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Losing Moses on the Freeway: The 10 Commandments in America

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Losing Moses on the Freeway: The 10 Commandments in America [Paperback]

Chris Hedges
4.3 out of 5 stars  See all reviews (43 customer reviews)

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Editorial Reviews

Amazon.com Review

Why should all Americans –not just Christians and Jews -- care about the Ten Commandments? Chris Hedges, a former foreign correspondent for the New York Times and Harvard Divinity School graduate, believes that the commandments keep us from committing evil. They hold our communities together. "They lead us to love, the essence of life," he writes.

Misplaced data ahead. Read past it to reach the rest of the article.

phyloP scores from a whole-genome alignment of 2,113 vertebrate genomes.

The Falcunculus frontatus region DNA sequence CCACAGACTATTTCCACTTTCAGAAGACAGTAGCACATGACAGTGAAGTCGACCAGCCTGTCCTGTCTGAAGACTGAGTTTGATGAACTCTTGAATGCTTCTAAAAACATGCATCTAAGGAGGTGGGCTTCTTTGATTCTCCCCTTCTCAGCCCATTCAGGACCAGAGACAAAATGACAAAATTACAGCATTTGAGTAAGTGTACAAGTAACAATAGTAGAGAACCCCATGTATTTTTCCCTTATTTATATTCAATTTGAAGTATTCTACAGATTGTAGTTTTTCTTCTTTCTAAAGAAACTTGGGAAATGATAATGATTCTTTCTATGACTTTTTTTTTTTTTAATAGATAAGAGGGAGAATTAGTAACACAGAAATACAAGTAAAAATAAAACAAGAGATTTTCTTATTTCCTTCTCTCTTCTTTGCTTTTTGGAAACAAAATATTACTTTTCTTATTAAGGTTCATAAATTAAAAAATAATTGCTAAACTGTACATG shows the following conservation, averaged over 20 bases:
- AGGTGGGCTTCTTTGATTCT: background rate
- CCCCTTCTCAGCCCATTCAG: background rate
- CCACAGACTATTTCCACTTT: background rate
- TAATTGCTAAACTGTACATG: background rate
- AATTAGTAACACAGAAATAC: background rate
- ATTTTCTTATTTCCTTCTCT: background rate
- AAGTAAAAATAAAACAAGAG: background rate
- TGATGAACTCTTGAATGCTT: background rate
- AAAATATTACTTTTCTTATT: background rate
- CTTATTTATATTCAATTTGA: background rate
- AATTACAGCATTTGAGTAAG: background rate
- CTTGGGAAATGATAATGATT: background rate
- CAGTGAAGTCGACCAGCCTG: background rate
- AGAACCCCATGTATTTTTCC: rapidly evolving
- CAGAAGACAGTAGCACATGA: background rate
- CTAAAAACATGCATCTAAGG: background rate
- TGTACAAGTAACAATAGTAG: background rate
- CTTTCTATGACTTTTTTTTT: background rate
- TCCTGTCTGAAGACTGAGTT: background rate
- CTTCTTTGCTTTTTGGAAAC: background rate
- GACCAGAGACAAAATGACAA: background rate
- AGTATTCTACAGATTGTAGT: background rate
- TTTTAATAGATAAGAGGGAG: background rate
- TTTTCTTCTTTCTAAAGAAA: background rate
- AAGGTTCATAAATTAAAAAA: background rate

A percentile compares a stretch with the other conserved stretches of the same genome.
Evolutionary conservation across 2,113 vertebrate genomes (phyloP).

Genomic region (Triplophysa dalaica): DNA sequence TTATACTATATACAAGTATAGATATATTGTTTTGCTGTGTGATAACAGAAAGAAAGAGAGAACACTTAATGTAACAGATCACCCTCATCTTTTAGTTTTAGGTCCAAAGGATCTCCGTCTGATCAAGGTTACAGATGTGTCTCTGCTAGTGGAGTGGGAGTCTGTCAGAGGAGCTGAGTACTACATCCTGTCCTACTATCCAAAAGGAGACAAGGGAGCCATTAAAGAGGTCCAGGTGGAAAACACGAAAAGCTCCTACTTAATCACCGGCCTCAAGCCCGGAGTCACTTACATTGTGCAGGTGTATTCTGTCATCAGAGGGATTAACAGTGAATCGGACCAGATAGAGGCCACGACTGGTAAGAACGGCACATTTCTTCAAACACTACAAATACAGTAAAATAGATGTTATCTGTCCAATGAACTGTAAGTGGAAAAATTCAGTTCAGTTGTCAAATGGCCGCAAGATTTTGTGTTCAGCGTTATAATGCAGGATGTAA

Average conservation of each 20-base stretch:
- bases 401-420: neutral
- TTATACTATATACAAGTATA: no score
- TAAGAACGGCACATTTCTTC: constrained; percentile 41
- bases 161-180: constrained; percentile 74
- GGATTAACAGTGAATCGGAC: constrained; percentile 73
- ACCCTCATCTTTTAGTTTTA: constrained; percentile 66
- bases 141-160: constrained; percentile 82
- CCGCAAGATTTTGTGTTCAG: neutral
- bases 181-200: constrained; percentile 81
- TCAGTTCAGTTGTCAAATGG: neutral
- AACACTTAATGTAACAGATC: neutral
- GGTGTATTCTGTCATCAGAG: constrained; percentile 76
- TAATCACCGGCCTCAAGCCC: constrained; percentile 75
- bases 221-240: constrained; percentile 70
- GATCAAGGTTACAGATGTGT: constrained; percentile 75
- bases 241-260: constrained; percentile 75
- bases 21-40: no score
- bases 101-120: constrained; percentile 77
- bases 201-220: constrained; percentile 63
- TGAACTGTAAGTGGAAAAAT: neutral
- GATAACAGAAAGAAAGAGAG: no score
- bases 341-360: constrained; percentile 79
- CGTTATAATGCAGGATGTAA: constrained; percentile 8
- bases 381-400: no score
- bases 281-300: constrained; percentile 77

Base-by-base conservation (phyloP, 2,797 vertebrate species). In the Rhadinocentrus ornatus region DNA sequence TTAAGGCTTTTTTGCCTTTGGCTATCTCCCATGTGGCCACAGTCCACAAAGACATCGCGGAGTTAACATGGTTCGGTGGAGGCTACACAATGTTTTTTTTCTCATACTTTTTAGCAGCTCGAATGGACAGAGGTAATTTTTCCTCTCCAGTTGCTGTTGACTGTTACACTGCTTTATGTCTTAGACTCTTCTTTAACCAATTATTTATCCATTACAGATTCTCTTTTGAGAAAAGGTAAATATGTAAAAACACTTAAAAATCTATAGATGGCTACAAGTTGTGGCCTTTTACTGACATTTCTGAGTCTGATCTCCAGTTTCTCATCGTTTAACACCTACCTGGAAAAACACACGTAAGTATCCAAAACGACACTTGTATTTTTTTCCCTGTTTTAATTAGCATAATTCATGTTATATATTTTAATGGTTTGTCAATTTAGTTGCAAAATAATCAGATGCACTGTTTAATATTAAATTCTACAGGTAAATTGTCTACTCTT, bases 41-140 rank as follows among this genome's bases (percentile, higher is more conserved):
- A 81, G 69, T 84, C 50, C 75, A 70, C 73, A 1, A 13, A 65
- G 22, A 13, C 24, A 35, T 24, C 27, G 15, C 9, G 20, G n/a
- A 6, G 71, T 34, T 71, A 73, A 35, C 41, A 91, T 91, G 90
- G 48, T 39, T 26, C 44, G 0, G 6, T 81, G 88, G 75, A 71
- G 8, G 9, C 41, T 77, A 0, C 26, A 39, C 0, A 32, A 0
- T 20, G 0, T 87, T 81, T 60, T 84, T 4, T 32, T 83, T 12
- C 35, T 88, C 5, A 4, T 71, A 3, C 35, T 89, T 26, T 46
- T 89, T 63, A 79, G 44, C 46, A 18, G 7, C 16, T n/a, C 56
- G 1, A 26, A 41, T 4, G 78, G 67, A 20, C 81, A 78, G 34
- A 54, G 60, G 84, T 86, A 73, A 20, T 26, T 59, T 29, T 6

Adapted from his series of articles for the New York Times comes these thoughtful essays on why we need these ancient laws -- and what happens when we abandon them. A Phish band groupie provides a springboard for a discussion of idolatry. A Long Island whiskey bar becomes a laboratory for understanding "You shall not bear false witness." Honoring the Sabbath, he shows through the observances of one busy family, may be the antidote to popular culture. The story of the havoc wreaked on one child’s life vividly illustrates the reason for the commandment, "You shall not commit adultery." Throughout his essays, he deftly weaves his own experiences into the narrative, as well as references from Fyodor Dostoyevsky’s classic book on good and evil, The Brothers Karamazov.